Thousands mourn, attend funerals for Jersey City shooting victims: 'They were very good people'

Thousands gathered outside New York City Wednesday night as funeral services were held for two of the victims who were killed in the Jersey City kosher market shooting earlier this week.

Moshe Deutsch, 24, and Mindy Ferencz, 31, were both mourned by members of the ultra-orthodox Jewish community following the deadly attack that investigators have said might've been motivated by anti-Semitism and was described as a hate crime by local officials.

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The two were killed on Tuesday when two suspects, identified as Black Hebrew Israelites -- a movement whose members have been known to rail against white people and Jews -- opened fire in a "targeted" attack on the JC Kosher supermarket in Jersey City, an area of around 270,000 people located just across the Hudson River from Manhattan.

Orthodox Jewish men carry Moshe Deutsch's casket outside a Brooklyn synagogue following his funeral, Wednesday, Dec. 11, 2019 in New York.

Orthodox Jewish men carry Moshe Deutsch's casket outside a Brooklyn synagogue following his funeral, Wednesday, Dec. 11, 2019 in New York. (AP Photo/Mark Lennihan)

In total, six people — including suspects David Anderson, 47, and Francine Graham, 50 — were killed in the hours-long shootout. Det. Joseph Seals, a 40-year-old Jersey City police officer and father-of-five, was the first to be killed in the attack when he was fatally shot at nearby Bayview Cemetery. Douglas Rodriguez, 49, an employee at the kosher market who came to the U.S. from Ecuador, was also killed.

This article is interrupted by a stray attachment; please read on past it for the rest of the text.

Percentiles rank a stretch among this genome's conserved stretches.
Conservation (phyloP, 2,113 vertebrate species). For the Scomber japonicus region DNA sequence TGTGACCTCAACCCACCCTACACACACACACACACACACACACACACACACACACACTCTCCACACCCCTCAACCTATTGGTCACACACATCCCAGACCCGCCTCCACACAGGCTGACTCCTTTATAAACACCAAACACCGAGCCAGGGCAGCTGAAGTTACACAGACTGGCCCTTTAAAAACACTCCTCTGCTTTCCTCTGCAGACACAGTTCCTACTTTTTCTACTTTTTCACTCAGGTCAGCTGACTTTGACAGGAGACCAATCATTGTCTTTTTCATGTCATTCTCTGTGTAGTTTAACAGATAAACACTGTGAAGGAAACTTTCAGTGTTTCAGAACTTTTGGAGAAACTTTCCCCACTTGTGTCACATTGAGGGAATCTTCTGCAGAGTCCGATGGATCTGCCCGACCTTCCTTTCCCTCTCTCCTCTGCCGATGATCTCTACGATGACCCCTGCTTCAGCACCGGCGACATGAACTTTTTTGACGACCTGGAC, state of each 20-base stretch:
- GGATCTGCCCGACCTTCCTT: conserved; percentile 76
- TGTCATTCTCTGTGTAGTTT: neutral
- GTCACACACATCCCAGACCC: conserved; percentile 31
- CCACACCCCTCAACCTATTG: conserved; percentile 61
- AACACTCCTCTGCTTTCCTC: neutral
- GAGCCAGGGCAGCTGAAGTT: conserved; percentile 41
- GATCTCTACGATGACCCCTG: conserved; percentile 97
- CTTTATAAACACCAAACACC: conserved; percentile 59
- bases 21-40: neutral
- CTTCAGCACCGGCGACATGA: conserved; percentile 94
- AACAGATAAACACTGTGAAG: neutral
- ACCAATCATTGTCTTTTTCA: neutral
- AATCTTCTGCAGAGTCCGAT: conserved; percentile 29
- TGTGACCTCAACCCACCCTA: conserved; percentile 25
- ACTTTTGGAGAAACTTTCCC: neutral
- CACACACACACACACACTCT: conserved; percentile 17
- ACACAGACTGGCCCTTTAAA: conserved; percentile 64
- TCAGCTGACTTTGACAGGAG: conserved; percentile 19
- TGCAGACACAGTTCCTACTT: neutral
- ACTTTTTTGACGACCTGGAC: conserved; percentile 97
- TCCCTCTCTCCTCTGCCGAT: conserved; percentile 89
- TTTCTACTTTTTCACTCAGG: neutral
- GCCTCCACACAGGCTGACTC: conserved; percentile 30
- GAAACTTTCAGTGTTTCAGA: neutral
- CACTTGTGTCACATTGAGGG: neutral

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On Wednesday night, Deutsch, a rabbinical student who was buying a sandwich at the shop, was remembered at the Satmar Shul synagogue in Williamsburg, Brooklyn. Ferencz, the co-owner of the shop, was also mourned during her funeral services in Jersey City.

Moshe Deutsch and Mindy Ferencz, members of the ultra-orthodox Jewish community, were described as "very good people" 

Moshe Deutsch and Mindy Ferencz, members of the ultra-orthodox Jewish community, were described as "very good people"  (AP Photo/Mark Lennihan)

“They were very good people,” Shulem Freund, a relative of Ferencz's, told the New York Post. “Very friendly. She volunteered to help special needs kids and he helped the community.”

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The prospect of attacks against Jews weighed heavily on the more than 300 people who attended a vigil Wednesday night at a synagogue about a mile from where the shootings took place, and the heartbreak was obvious as thousands of mostly men followed Ferencz' casket through the streets of Brooklyn hugging and crying while many people prayed.

The JC Kosher market is a central fixture in a growing community of Orthodox Jews who have been moving to Jersey City in recent years and settling in what was a mostly black section of Jersey City, causing some resentment.

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In the deadliest such attack in U.S. history, 11 people were killed in an October 2018 shooting at a synagogue in Pittsburgh. Last April, a gunman opened fire at a synagogue north of San Diego, killing a woman and wounding a rabbi and two others.

The Associated Press contributed to this report.